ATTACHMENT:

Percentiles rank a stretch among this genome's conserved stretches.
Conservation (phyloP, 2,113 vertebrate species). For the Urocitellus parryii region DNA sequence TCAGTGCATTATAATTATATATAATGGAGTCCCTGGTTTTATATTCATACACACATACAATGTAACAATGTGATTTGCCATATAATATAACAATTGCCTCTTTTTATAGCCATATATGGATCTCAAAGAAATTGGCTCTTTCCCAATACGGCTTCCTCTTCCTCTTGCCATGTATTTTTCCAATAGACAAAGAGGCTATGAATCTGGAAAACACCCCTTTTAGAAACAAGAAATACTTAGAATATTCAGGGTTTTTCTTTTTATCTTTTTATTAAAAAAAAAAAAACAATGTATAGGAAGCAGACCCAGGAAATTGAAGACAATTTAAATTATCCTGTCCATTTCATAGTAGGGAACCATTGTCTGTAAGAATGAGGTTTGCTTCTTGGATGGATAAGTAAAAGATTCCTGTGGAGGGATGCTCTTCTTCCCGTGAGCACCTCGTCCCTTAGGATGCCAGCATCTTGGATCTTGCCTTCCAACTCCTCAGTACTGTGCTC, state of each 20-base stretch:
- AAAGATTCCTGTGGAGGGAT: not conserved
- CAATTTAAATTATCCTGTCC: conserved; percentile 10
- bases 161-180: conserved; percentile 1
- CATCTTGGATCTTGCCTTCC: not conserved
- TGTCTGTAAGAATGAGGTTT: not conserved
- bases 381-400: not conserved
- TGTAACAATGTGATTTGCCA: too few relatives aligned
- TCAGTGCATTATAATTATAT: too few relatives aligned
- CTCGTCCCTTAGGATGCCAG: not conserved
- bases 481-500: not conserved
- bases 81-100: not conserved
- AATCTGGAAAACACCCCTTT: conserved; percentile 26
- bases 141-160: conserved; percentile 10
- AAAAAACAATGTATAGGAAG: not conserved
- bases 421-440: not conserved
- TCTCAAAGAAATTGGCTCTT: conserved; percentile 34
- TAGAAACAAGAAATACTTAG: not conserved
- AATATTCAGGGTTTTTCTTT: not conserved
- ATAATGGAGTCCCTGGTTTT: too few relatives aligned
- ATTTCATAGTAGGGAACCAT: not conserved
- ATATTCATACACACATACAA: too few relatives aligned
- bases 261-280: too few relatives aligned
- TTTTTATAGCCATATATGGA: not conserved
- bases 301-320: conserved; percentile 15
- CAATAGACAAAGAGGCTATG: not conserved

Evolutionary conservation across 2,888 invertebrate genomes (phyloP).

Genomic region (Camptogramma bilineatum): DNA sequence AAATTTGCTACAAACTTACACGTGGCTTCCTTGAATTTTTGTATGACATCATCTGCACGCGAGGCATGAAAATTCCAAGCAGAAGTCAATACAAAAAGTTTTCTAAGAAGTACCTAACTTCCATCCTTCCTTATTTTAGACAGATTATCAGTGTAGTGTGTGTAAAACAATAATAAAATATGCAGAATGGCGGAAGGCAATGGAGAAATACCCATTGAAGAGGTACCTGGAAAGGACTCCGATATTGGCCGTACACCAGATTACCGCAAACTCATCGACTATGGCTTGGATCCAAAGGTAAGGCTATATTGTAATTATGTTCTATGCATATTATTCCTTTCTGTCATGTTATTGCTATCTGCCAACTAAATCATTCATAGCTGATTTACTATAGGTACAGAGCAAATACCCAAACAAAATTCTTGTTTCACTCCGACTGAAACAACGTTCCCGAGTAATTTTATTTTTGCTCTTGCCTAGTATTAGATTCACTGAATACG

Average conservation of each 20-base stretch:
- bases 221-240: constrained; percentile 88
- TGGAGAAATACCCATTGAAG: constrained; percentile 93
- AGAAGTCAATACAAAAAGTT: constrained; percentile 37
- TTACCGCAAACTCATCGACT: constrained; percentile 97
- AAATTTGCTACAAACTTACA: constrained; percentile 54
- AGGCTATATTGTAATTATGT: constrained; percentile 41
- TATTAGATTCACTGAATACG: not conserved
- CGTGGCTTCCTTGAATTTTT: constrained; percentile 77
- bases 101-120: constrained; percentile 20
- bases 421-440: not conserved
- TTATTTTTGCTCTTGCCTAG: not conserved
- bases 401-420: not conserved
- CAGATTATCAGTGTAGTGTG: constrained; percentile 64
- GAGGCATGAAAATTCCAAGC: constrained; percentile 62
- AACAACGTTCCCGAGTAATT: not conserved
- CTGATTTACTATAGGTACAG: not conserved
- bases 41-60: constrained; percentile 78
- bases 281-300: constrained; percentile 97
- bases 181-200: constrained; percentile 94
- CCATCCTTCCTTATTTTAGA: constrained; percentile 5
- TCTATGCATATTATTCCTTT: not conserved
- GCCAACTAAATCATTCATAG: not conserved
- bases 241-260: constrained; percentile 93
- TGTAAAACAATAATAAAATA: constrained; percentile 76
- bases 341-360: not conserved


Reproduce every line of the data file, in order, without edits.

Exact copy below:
Percentiles rank a stretch among this genome's conserved stretches.
Conservation (phyloP, 2,113 vertebrate species). For the Urocitellus parryii region DNA sequence TCAGTGCATTATAATTATATATAATGGAGTCCCTGGTTTTATATTCATACACACATACAATGTAACAATGTGATTTGCCATATAATATAACAATTGCCTCTTTTTATAGCCATATATGGATCTCAAAGAAATTGGCTCTTTCCCAATACGGCTTCCTCTTCCTCTTGCCATGTATTTTTCCAATAGACAAAGAGGCTATGAATCTGGAAAACACCCCTTTTAGAAACAAGAAATACTTAGAATATTCAGGGTTTTTCTTTTTATCTTTTTATTAAAAAAAAAAAAACAATGTATAGGAAGCAGACCCAGGAAATTGAAGACAATTTAAATTATCCTGTCCATTTCATAGTAGGGAACCATTGTCTGTAAGAATGAGGTTTGCTTCTTGGATGGATAAGTAAAAGATTCCTGTGGAGGGATGCTCTTCTTCCCGTGAGCACCTCGTCCCTTAGGATGCCAGCATCTTGGATCTTGCCTTCCAACTCCTCAGTACTGTGCTC, state of each 20-base stretch:
- AAAGATTCCTGTGGAGGGAT: not conserved
- CAATTTAAATTATCCTGTCC: conserved; percentile 10
- bases 161-180: conserved; percentile 1
- CATCTTGGATCTTGCCTTCC: not conserved
- TGTCTGTAAGAATGAGGTTT: not conserved
- bases 381-400: not conserved
- TGTAACAATGTGATTTGCCA: too few relatives aligned
- TCAGTGCATTATAATTATAT: too few relatives aligned
- CTCGTCCCTTAGGATGCCAG: not conserved
- bases 481-500: not conserved
- bases 81-100: not conserved
- AATCTGGAAAACACCCCTTT: conserved; percentile 26
- bases 141-160: conserved; percentile 10
- AAAAAACAATGTATAGGAAG: not conserved
- bases 421-440: not conserved
- TCTCAAAGAAATTGGCTCTT: conserved; percentile 34
- TAGAAACAAGAAATACTTAG: not conserved
- AATATTCAGGGTTTTTCTTT: not conserved
- ATAATGGAGTCCCTGGTTTT: too few relatives aligned
- ATTTCATAGTAGGGAACCAT: not conserved
- ATATTCATACACACATACAA: too few relatives aligned
- bases 261-280: too few relatives aligned
- TTTTTATAGCCATATATGGA: not conserved
- bases 301-320: conserved; percentile 15
- CAATAGACAAAGAGGCTATG: not conserved

Evolutionary conservation across 2,888 invertebrate genomes (phyloP).

Genomic region (Camptogramma bilineatum): DNA sequence AAATTTGCTACAAACTTACACGTGGCTTCCTTGAATTTTTGTATGACATCATCTGCACGCGAGGCATGAAAATTCCAAGCAGAAGTCAATACAAAAAGTTTTCTAAGAAGTACCTAACTTCCATCCTTCCTTATTTTAGACAGATTATCAGTGTAGTGTGTGTAAAACAATAATAAAATATGCAGAATGGCGGAAGGCAATGGAGAAATACCCATTGAAGAGGTACCTGGAAAGGACTCCGATATTGGCCGTACACCAGATTACCGCAAACTCATCGACTATGGCTTGGATCCAAAGGTAAGGCTATATTGTAATTATGTTCTATGCATATTATTCCTTTCTGTCATGTTATTGCTATCTGCCAACTAAATCATTCATAGCTGATTTACTATAGGTACAGAGCAAATACCCAAACAAAATTCTTGTTTCACTCCGACTGAAACAACGTTCCCGAGTAATTTTATTTTTGCTCTTGCCTAGTATTAGATTCACTGAATACG

Average conservation of each 20-base stretch:
- bases 221-240: constrained; percentile 88
- TGGAGAAATACCCATTGAAG: constrained; percentile 93
- AGAAGTCAATACAAAAAGTT: constrained; percentile 37
- TTACCGCAAACTCATCGACT: constrained; percentile 97
- AAATTTGCTACAAACTTACA: constrained; percentile 54
- AGGCTATATTGTAATTATGT: constrained; percentile 41
- TATTAGATTCACTGAATACG: not conserved
- CGTGGCTTCCTTGAATTTTT: constrained; percentile 77
- bases 101-120: constrained; percentile 20
- bases 421-440: not conserved
- TTATTTTTGCTCTTGCCTAG: not conserved
- bases 401-420: not conserved
- CAGATTATCAGTGTAGTGTG: constrained; percentile 64
- GAGGCATGAAAATTCCAAGC: constrained; percentile 62
- AACAACGTTCCCGAGTAATT: not conserved
- CTGATTTACTATAGGTACAG: not conserved
- bases 41-60: constrained; percentile 78
- bases 281-300: constrained; percentile 97
- bases 181-200: constrained; percentile 94
- CCATCCTTCCTTATTTTAGA: constrained; percentile 5
- TCTATGCATATTATTCCTTT: not conserved
- GCCAACTAAATCATTCATAG: not conserved
- bases 241-260: constrained; percentile 93
- TGTAAAACAATAATAAAATA: constrained; percentile 76
- bases 341-360: not conserved